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Thread: Compaq DeskPro 286 resurrection

  1. #1

    Default Compaq DeskPro 286 resurrection

    First off, I'm not a fan of the 80286; not a particularly compelling CPU architecture to me. However, I bought this Deskpro 286 many years ago as a non-functional machine to use for parts for my other DeskPros. I tried to revive it some time ago - a shorted cap on the power rail kept the power supply crowbarring. Snipped the cap and the power supply didn't crowbar, but something smoked, so I put it back on the shelf. Until yesterday. I pulled out out, found another cap shorted on the powere rail and snipped it, too. This time the damn thing booted.

    What to do with a DeskPro 286? It's not as retro cool as the DeskPro 8086 or groundbreaking like the DeskPro 386, so I first needed to learn more about the DeskPro 286 features.

    It turns out the computer I have is actually a version 2 of the DeskPro 286 that came out in 1987, a 12 MHz system rather than the 8 MHz of version 1. It was horribly expensive at over 7 grand for a fully loaded 2.1 MB (all on the motherboard) and 40 MB hard drive. This one even had a 70 MB drive, but try as I might, it failed to work. I could see where it had been opened up in the past. It sounded like grinding bearing death. Mind you, this computer was built after the DeskPro 386 was released and is much slower, but only a little cheaper. Other 286 machines on the market during this time were almost as fast (the AST was actually faster) and all were much less expensive. So who was buying this thing?

    I decided to set it up as an uber-DOS machine with Windows 3.0 to show off the extended memory of the 286. Without running OS/2 or Xenix, it isn't clear the best way to take advantage of this memory. But it needed a hard drive. It has a multi-function card with ATA interface, but the old, hard-coded drive types wouldn't match anything I had in the pile of misfit drives. Attached to my XT-IDE in one of my DeskPro 8086s is a 20 GB drive (8 GB useable) that I decided to re-purpose to the DeskPro 286. I didn't want to use the XT-IDE interface card as the AT controller card is faster. However, I found the drive overlay manager programs choked on the large drive size. Since I was putting a network card in the machine, I went with the Universal BIOS programmed onto an EEPROM installed on the network card to provide the large disk support and matching the capabilities of the XT-IDE. Hard drive I/O is very fast with this setup.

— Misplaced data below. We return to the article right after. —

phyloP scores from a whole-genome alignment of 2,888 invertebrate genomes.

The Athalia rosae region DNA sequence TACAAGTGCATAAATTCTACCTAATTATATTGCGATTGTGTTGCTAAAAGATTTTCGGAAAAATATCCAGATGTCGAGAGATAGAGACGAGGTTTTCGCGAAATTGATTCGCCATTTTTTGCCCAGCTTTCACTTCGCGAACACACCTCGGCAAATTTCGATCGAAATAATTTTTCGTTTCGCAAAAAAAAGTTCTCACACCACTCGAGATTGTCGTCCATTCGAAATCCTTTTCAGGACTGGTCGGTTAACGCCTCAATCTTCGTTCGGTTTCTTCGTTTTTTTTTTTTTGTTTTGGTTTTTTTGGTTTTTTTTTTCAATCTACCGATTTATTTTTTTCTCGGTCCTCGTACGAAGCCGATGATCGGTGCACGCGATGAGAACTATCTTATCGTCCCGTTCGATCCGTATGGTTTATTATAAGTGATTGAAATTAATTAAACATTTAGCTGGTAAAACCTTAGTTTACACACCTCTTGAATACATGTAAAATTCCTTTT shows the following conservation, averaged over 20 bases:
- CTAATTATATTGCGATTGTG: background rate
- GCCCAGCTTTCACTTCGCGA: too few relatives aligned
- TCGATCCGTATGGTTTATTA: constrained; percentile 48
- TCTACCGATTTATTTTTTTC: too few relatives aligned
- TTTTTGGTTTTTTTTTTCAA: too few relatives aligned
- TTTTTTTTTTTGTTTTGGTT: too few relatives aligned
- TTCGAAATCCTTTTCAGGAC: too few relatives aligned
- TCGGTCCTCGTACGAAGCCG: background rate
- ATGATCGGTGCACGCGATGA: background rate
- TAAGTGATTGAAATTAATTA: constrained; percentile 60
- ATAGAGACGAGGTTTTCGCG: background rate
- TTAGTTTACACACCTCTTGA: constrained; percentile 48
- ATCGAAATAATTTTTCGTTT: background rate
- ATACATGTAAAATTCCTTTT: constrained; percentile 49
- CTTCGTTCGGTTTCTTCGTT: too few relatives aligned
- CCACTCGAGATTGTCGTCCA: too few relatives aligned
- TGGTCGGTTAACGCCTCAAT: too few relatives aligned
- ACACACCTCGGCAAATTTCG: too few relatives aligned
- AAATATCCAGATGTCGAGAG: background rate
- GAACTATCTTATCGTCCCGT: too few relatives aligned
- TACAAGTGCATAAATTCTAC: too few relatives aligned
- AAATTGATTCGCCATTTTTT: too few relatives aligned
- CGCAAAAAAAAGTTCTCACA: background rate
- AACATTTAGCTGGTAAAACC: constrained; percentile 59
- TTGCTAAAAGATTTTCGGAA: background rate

There is more tweaking to do to maximize free conventional memory, but it's working nicely right now. I now have the clean sweep of the original DeskPro form factor: DeskPro 8086, Deskpro 286/12 and DeskPro 386/25. Obligatory glamour shot:
    IMG_1530.jpeg

    IMG_1529.jpeg

  2. #2
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    Very very cool. I'm actually a little jealous really.

    What kind of software are you going to try and run in Windows 3.0? It would be interesting to see exactly what the machine is capable of.

  3. #3

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    Quote Originally Posted by AndyM1981 View Post
    Very very cool. I'm actually a little jealous really.

    What kind of software are you going to try and run in Windows 3.0? It would be interesting to see exactly what the machine is capable of.
    In keeping with the times, Solitaire of course! Since this hard drive came off my DeskPro 8086 (with V30 upgrade), I had already installed Windows 3.0 and the Ami word processor. This was the first WYSIWYG word processor for Windows and as such was pretty minimal. I used it on Windows/386 BITD for my status reports (running on a Compaq 386/16). I fired that up, and it ran okay but nothing to get excited about. Since my DeskPro 8086 was already running in AT territory, it wasn't a huge leap in processing powering going to the 286 - even at 12 MHz. The DeskPro 286 really shines with hard drive I/O performance and available memory over the 8086 and its 8 bit ISA bus. Many of the interesting programs for Windows 3.x required a 286 or better, so I'll revisit the list now that I have the CPU and memory to run them. I'm not expecting much, though. I think Solitaire and maybe MineSweeper will tax the machine sufficiently.